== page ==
And it can only happen as we use our personal networks to let God’s call to repentence and faith spread.  It does not start with railing accusations of the sin of others.  It starts with personal prayer and repentence.  It starts with our own testimony of renewal.  May it start soon, before the damage goes any further.

As Kingdom networkers, would you join me in repentence, sorrow, and earnest prayer for the awakening of our nation?

For more, see The Kingdom Net:  Learning to Network Like Jesus (My Healthy Church, 2013).  Pre-order it in paperback or Kindle editions at http://www.amazon.com/The-Kingdom-Net-Learning-ebook/dp/B00EDO1F6M/ref=sr_1_2?ie=UTF8&qid=1376544126&sr=8-2&keywords=Joseph+Castleberry.

Copyright©2013 by Joseph L. Castleberry.  joe@josephcastleberry.com

Dr. Joseph Castleberry, President of Northwest University in Kirkland Washington, is the author of Your Deepest Dream:  Discovering God’s Vision for Your Life and The Kingdom Net:  Learning to Network Like Jesus.  Follow him on Twitter at @DrCastleberry and at http://www.facebook.com/Joseph.Castleberry.

Kingdom Networking and the Experience Economy

In 1971, Alvin Toffler predicted in Future Shock that an “experiential industry” was coming in which people would spend a large percentage of their income on achieving amazing experiences.  Just as he predicted, the experience economy has emerged, in which people want more for their money than just a product or a service.  They want memorable, even transformational experiences! (See Pine & Gilmore, The Experience Economy).

In my industry, higher education, we understand that students want more than just a job credential.  They want a whole life-changing experience, complete with the formation of life-long networks of friends and mentors to “do life together” with them.  What pleasure we get from providing it!

Kingdom networkers also strive to create a powerful, life-changing experience through the services they offer to people, ultimately bringing them into a saving relationship with God.  At times, we may get the privilege of leading someone directly to Jesus, in whom they will find an Eternal Life that starts now.  No one will ever forget the moment Jesus saved them and they were born again.  But often, leading people to Jesus involves a lot of experiences on the way to an eventual decision to follow Christ (or even a realization that such a decision has gradually ocurred.)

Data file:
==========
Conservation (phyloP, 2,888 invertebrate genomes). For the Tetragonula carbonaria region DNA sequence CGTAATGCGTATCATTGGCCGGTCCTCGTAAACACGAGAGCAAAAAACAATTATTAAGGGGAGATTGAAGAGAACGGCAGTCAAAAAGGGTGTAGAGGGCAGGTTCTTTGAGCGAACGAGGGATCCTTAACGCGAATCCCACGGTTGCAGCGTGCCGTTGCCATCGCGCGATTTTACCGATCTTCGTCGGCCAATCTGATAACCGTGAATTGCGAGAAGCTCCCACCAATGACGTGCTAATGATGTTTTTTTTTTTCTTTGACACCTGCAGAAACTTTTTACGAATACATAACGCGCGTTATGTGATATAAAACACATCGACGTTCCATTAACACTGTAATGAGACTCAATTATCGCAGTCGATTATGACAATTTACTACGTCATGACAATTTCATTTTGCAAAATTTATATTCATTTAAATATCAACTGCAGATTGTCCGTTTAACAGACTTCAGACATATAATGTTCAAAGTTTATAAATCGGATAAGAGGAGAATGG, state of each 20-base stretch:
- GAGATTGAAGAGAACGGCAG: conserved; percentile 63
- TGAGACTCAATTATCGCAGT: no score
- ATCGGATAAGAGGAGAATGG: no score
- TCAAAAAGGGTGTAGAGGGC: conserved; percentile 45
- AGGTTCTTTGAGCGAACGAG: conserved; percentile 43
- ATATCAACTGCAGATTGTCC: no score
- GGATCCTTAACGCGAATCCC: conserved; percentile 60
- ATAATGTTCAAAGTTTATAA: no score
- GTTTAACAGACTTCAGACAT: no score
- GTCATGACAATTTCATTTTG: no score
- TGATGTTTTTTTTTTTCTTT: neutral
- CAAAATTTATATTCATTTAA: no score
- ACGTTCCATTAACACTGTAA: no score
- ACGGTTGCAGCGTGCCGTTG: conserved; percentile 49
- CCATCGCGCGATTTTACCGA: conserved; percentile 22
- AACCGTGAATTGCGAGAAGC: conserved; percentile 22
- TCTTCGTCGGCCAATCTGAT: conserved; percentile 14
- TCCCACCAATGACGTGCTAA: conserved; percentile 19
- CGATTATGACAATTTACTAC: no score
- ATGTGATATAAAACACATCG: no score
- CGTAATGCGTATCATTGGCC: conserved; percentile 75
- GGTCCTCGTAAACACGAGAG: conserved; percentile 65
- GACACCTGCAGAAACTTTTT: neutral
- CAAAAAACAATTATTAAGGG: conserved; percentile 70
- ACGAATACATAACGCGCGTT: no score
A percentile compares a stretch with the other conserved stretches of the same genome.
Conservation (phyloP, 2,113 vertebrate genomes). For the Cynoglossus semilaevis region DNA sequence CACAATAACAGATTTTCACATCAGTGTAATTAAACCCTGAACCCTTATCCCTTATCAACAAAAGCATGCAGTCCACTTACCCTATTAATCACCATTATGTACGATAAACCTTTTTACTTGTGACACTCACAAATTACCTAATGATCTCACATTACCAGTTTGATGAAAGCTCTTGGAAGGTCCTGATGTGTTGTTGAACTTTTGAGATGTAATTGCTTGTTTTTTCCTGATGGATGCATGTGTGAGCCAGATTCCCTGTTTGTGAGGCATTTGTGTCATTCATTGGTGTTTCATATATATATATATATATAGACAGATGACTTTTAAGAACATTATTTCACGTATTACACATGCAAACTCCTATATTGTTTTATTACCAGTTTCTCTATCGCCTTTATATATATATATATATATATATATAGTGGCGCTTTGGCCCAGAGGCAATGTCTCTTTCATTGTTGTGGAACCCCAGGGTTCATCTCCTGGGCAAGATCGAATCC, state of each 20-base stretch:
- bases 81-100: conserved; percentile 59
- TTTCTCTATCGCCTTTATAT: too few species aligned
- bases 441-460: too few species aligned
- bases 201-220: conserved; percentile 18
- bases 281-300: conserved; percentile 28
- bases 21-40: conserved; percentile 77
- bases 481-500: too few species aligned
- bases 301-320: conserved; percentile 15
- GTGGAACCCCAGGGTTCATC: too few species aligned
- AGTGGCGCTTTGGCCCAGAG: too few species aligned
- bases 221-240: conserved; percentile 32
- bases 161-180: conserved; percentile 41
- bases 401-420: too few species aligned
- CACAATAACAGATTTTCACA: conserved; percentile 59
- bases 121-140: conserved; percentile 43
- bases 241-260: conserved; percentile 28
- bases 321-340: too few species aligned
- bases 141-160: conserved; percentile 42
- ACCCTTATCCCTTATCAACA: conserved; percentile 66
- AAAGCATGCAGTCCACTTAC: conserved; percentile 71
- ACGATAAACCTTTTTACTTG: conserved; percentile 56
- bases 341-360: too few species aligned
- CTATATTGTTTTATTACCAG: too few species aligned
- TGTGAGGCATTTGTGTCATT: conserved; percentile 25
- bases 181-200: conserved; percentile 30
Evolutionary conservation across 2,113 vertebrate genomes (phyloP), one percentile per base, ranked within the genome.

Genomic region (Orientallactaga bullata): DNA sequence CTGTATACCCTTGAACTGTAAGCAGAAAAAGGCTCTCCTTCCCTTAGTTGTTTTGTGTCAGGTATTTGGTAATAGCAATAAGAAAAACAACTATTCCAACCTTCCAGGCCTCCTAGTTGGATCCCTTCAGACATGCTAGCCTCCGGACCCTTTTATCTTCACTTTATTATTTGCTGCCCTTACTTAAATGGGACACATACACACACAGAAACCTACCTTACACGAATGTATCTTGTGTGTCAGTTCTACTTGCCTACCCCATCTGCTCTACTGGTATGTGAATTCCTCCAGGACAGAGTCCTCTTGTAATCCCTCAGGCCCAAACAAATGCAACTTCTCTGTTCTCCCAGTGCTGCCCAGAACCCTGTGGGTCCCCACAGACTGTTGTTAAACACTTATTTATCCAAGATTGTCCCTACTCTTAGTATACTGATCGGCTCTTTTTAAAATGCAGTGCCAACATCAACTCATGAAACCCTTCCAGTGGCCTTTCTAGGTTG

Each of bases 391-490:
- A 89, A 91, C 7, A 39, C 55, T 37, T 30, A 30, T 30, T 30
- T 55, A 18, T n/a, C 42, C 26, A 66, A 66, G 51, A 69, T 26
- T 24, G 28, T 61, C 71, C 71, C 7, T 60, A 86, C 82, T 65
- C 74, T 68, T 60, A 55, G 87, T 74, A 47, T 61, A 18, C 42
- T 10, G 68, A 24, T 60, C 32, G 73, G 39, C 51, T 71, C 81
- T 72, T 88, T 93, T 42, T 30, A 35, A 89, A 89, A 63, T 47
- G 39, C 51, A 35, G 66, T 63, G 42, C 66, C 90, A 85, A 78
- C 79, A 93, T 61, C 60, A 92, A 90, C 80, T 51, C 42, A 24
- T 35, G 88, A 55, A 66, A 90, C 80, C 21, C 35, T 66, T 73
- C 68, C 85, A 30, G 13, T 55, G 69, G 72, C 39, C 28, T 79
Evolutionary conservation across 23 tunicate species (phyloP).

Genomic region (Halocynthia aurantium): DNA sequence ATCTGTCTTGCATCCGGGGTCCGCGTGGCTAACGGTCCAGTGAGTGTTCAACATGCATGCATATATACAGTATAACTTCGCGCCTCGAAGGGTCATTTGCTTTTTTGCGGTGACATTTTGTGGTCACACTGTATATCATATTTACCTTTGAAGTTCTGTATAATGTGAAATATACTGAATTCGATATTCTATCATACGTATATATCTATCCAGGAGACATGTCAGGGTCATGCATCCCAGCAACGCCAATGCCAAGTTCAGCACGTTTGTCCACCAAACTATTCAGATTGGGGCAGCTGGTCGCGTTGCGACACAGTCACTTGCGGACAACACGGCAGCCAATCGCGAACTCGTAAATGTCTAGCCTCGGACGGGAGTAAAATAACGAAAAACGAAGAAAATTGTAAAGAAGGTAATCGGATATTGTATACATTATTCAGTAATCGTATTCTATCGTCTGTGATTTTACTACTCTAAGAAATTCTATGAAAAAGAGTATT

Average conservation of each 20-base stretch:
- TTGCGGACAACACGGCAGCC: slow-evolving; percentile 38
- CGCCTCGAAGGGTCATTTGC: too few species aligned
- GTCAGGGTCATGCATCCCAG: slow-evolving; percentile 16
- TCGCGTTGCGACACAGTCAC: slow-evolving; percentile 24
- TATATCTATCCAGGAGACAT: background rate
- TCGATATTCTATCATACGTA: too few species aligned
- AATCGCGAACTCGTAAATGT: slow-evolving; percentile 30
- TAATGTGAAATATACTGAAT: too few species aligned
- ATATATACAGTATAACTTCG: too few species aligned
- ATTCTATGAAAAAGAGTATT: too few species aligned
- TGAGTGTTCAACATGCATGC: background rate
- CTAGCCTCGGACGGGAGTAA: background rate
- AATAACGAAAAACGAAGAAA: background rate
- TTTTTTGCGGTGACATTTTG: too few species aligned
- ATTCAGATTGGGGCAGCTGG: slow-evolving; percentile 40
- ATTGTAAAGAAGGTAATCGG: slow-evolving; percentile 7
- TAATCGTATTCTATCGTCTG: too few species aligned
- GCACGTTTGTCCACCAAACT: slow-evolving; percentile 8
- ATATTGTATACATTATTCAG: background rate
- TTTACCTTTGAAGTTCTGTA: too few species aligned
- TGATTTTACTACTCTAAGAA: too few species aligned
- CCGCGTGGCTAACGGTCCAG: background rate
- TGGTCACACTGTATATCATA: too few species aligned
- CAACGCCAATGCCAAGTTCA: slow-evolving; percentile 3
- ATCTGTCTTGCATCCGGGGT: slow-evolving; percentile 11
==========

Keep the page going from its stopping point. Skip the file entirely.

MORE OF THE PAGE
“Get Saved Quick Schemes” that expect people to listen to a rational message and make an immediate decision to follow Christ represents the old, pre-Future Shock, modernistic economy of rational choice about scarce goods and services.  That approach may or may not have worked in the past. (It is commonly said that only 1 in 10 people who make such decisions to follow Christ actually become disciples).   But in today’s experience-oriented world, it often takes a rich, sustained experience of friendship or community and a series of exposures to the presence of God to bring people to a truly transforming encounter with Christ.

Today’s Kingdom networkers recognize that a deep, qualitative dimension of personal engagement should characterize their interactions with people.  Their networking involves more than just an exchange of contact data and a rational process of weighing the benefits of interaction.  They do their work best when they walk in the Spirit, empowered by Jesus not only to do singularly miraculous, occasional deeds, but also to express miraculous love continually in multiple small ways that pave a path to Jesus for the people they meet.

For more, see The Kingdom Net:  Learning to Network Like Jesus (My Healthy Church, 2013).  Pre-order it in paperback or Kindle editions at http://www.amazon.com/The-Kingdom-Net-Learning-ebook/dp/B00EDO1F6M/ref=sr_1_2?ie=UTF8&qid=1376544126&sr=8-2&keywords=Joseph+Castleberry.